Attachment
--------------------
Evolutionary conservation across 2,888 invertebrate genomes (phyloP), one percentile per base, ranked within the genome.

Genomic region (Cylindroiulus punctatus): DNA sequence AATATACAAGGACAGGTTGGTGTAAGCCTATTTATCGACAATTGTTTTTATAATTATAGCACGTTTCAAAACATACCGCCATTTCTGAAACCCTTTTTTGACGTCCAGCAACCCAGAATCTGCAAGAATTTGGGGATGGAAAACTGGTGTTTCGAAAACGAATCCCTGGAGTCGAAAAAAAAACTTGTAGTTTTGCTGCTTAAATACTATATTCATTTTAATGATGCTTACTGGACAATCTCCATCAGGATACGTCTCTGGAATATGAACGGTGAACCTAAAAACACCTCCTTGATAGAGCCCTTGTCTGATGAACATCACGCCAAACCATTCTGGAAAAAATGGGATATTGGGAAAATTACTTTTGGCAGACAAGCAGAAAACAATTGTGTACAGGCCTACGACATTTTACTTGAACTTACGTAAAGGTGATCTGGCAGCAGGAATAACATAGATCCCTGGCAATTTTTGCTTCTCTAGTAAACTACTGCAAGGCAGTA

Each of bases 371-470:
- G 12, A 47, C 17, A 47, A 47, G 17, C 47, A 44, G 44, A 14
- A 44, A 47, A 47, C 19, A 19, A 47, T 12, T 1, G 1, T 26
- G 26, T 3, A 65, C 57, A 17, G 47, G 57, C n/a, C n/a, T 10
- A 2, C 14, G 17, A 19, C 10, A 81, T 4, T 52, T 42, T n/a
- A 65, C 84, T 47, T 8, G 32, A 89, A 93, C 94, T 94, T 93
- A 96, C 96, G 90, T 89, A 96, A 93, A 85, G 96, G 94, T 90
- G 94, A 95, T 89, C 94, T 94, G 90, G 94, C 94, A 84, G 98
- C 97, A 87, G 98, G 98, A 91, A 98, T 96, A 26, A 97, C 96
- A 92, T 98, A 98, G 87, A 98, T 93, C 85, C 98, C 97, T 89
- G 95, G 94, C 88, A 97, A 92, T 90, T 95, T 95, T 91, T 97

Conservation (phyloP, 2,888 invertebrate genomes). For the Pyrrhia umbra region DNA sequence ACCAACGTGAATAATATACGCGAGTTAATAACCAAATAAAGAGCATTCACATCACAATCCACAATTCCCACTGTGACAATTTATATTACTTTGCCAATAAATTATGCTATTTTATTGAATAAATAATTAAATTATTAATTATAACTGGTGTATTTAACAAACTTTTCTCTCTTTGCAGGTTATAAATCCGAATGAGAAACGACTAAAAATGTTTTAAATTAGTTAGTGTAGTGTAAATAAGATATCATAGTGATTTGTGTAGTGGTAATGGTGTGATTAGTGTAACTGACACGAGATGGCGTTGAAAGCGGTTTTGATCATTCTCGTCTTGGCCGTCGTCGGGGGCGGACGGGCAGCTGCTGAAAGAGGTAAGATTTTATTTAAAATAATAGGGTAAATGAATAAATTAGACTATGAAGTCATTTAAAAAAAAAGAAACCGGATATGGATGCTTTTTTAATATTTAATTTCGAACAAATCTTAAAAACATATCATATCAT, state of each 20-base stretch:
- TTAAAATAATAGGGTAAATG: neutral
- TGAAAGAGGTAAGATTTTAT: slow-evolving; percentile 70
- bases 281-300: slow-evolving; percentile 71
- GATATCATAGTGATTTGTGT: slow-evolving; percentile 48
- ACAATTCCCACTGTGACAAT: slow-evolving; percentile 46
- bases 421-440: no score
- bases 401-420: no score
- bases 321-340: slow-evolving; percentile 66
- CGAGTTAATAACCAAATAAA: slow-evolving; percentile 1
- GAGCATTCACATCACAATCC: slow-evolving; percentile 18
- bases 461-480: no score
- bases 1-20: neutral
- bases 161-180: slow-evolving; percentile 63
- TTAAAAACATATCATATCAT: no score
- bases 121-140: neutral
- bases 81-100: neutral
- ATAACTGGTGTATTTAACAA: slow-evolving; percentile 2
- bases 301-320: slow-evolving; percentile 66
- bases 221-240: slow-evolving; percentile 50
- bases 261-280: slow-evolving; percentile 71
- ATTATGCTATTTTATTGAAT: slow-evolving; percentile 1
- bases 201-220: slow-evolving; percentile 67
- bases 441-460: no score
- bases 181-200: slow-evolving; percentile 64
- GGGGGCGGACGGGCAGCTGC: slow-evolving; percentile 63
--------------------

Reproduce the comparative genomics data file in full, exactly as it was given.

Evolutionary conservation across 2,888 invertebrate genomes (phyloP), one percentile per base, ranked within the genome.

Genomic region (Cylindroiulus punctatus): DNA sequence AATATACAAGGACAGGTTGGTGTAAGCCTATTTATCGACAATTGTTTTTATAATTATAGCACGTTTCAAAACATACCGCCATTTCTGAAACCCTTTTTTGACGTCCAGCAACCCAGAATCTGCAAGAATTTGGGGATGGAAAACTGGTGTTTCGAAAACGAATCCCTGGAGTCGAAAAAAAAACTTGTAGTTTTGCTGCTTAAATACTATATTCATTTTAATGATGCTTACTGGACAATCTCCATCAGGATACGTCTCTGGAATATGAACGGTGAACCTAAAAACACCTCCTTGATAGAGCCCTTGTCTGATGAACATCACGCCAAACCATTCTGGAAAAAATGGGATATTGGGAAAATTACTTTTGGCAGACAAGCAGAAAACAATTGTGTACAGGCCTACGACATTTTACTTGAACTTACGTAAAGGTGATCTGGCAGCAGGAATAACATAGATCCCTGGCAATTTTTGCTTCTCTAGTAAACTACTGCAAGGCAGTA

Each of bases 371-470:
- G 12, A 47, C 17, A 47, A 47, G 17, C 47, A 44, G 44, A 14
- A 44, A 47, A 47, C 19, A 19, A 47, T 12, T 1, G 1, T 26
- G 26, T 3, A 65, C 57, A 17, G 47, G 57, C n/a, C n/a, T 10
- A 2, C 14, G 17, A 19, C 10, A 81, T 4, T 52, T 42, T n/a
- A 65, C 84, T 47, T 8, G 32, A 89, A 93, C 94, T 94, T 93
- A 96, C 96, G 90, T 89, A 96, A 93, A 85, G 96, G 94, T 90
- G 94, A 95, T 89, C 94, T 94, G 90, G 94, C 94, A 84, G 98
- C 97, A 87, G 98, G 98, A 91, A 98, T 96, A 26, A 97, C 96
- A 92, T 98, A 98, G 87, A 98, T 93, C 85, C 98, C 97, T 89
- G 95, G 94, C 88, A 97, A 92, T 90, T 95, T 95, T 91, T 97

Conservation (phyloP, 2,888 invertebrate genomes). For the Pyrrhia umbra region DNA sequence ACCAACGTGAATAATATACGCGAGTTAATAACCAAATAAAGAGCATTCACATCACAATCCACAATTCCCACTGTGACAATTTATATTACTTTGCCAATAAATTATGCTATTTTATTGAATAAATAATTAAATTATTAATTATAACTGGTGTATTTAACAAACTTTTCTCTCTTTGCAGGTTATAAATCCGAATGAGAAACGACTAAAAATGTTTTAAATTAGTTAGTGTAGTGTAAATAAGATATCATAGTGATTTGTGTAGTGGTAATGGTGTGATTAGTGTAACTGACACGAGATGGCGTTGAAAGCGGTTTTGATCATTCTCGTCTTGGCCGTCGTCGGGGGCGGACGGGCAGCTGCTGAAAGAGGTAAGATTTTATTTAAAATAATAGGGTAAATGAATAAATTAGACTATGAAGTCATTTAAAAAAAAAGAAACCGGATATGGATGCTTTTTTAATATTTAATTTCGAACAAATCTTAAAAACATATCATATCAT, state of each 20-base stretch:
- TTAAAATAATAGGGTAAATG: neutral
- TGAAAGAGGTAAGATTTTAT: slow-evolving; percentile 70
- bases 281-300: slow-evolving; percentile 71
- GATATCATAGTGATTTGTGT: slow-evolving; percentile 48
- ACAATTCCCACTGTGACAAT: slow-evolving; percentile 46
- bases 421-440: no score
- bases 401-420: no score
- bases 321-340: slow-evolving; percentile 66
- CGAGTTAATAACCAAATAAA: slow-evolving; percentile 1
- GAGCATTCACATCACAATCC: slow-evolving; percentile 18
- bases 461-480: no score
- bases 1-20: neutral
- bases 161-180: slow-evolving; percentile 63
- TTAAAAACATATCATATCAT: no score
- bases 121-140: neutral
- bases 81-100: neutral
- ATAACTGGTGTATTTAACAA: slow-evolving; percentile 2
- bases 301-320: slow-evolving; percentile 66
- bases 221-240: slow-evolving; percentile 50
- bases 261-280: slow-evolving; percentile 71
- ATTATGCTATTTTATTGAAT: slow-evolving; percentile 1
- bases 201-220: slow-evolving; percentile 67
- bases 441-460: no score
- bases 181-200: slow-evolving; percentile 64
- GGGGGCGGACGGGCAGCTGC: slow-evolving; percentile 63